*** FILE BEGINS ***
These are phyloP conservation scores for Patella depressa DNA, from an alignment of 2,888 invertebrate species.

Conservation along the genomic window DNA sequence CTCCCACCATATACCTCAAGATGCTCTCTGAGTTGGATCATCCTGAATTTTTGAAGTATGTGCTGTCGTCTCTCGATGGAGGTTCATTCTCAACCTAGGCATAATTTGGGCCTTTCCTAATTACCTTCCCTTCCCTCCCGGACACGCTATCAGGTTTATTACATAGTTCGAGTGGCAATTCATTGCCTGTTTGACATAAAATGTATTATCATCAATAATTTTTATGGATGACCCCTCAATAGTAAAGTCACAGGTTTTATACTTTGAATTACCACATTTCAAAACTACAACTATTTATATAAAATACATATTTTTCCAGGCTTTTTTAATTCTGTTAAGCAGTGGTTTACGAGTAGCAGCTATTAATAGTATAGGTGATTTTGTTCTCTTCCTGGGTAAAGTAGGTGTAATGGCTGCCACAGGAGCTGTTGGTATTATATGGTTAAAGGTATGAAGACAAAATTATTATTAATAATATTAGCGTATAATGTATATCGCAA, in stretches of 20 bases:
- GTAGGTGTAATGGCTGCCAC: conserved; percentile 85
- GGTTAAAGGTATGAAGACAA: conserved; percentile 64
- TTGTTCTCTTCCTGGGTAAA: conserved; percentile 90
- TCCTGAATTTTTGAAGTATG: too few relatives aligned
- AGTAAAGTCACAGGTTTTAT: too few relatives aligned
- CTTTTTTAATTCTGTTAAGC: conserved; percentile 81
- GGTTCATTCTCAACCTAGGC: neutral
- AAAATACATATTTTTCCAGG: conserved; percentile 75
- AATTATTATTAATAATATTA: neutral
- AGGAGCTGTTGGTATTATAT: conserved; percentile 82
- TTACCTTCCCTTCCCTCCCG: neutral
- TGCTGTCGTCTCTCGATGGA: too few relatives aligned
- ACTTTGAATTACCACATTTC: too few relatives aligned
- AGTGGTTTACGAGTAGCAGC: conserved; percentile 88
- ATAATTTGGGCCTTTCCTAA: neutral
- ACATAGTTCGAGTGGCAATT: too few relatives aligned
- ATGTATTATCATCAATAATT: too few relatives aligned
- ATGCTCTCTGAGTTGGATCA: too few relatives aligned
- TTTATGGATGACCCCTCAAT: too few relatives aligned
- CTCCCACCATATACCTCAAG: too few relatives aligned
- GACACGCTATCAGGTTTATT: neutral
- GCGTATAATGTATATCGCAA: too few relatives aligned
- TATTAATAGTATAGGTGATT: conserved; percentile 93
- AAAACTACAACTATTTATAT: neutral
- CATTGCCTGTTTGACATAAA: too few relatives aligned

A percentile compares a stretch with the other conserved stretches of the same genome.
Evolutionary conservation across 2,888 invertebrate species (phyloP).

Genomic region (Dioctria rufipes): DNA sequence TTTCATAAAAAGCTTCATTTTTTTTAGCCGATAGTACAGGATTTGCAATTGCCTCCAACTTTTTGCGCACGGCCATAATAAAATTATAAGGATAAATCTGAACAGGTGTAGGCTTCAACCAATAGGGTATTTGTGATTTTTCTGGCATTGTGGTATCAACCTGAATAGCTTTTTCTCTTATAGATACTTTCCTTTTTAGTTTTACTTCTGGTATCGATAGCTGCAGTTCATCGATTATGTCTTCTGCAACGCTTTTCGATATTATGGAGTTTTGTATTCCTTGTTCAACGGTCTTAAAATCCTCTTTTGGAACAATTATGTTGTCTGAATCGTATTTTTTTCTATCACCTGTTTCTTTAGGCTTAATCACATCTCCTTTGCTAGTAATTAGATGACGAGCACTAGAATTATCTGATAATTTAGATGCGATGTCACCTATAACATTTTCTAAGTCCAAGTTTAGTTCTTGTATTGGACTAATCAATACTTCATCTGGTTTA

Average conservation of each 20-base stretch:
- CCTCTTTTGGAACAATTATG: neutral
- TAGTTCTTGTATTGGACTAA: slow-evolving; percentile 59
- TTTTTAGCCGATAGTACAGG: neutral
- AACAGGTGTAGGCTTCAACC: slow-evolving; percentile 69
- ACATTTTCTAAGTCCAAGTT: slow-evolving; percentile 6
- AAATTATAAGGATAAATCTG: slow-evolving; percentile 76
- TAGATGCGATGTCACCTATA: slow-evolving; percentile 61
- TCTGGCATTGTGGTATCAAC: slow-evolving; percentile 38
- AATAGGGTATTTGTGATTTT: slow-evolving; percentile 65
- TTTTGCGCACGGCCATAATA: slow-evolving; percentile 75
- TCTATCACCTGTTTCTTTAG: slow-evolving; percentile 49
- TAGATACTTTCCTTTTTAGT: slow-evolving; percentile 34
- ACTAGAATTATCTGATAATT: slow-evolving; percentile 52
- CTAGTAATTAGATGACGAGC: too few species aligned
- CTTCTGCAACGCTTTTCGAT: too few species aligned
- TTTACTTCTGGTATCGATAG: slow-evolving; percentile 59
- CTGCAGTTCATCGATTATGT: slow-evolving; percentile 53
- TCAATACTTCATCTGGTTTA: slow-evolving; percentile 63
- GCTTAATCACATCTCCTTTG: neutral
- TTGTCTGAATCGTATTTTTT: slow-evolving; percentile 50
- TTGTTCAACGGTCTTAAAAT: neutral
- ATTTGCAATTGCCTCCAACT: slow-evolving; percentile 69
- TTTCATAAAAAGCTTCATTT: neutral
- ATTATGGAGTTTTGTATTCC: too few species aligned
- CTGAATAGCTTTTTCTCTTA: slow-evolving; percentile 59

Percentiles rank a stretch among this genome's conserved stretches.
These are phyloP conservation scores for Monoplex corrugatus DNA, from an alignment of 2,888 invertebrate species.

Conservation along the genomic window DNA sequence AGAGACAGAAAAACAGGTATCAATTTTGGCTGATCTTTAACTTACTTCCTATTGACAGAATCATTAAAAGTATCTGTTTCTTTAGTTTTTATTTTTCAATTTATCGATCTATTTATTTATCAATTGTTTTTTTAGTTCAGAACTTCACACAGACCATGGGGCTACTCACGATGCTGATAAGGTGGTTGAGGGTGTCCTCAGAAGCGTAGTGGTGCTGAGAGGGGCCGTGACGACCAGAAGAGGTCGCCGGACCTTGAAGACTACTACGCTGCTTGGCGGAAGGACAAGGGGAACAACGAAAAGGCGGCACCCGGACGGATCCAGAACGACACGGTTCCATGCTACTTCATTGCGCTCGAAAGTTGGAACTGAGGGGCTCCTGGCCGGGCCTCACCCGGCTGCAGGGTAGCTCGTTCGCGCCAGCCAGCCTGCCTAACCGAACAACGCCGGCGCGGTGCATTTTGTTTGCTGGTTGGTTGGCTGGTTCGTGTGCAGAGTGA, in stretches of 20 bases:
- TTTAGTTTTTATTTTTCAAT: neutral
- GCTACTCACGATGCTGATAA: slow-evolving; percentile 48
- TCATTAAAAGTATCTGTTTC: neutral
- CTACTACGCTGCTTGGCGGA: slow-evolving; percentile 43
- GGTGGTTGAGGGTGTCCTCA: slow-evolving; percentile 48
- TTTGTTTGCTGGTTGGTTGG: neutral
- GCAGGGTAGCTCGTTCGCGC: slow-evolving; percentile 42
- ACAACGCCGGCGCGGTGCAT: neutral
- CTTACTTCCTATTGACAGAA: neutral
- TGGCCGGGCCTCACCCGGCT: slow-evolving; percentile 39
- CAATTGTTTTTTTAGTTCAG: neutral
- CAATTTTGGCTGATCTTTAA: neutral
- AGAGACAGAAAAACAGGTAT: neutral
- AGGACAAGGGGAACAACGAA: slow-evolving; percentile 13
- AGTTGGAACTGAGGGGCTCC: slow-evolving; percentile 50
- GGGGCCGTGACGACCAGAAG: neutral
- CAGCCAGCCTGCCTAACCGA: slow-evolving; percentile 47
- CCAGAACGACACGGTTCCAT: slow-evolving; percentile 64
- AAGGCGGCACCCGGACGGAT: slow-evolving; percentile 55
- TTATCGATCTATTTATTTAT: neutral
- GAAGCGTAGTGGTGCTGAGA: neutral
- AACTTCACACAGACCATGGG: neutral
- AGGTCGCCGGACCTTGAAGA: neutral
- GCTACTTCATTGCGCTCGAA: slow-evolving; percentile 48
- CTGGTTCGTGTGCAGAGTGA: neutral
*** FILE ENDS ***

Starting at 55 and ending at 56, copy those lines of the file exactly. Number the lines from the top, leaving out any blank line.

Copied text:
- ATTATGGAGTTTTGTATTCC: too few species aligned
- CTGAATAGCTTTTTCTCTTA: slow-evolving; percentile 59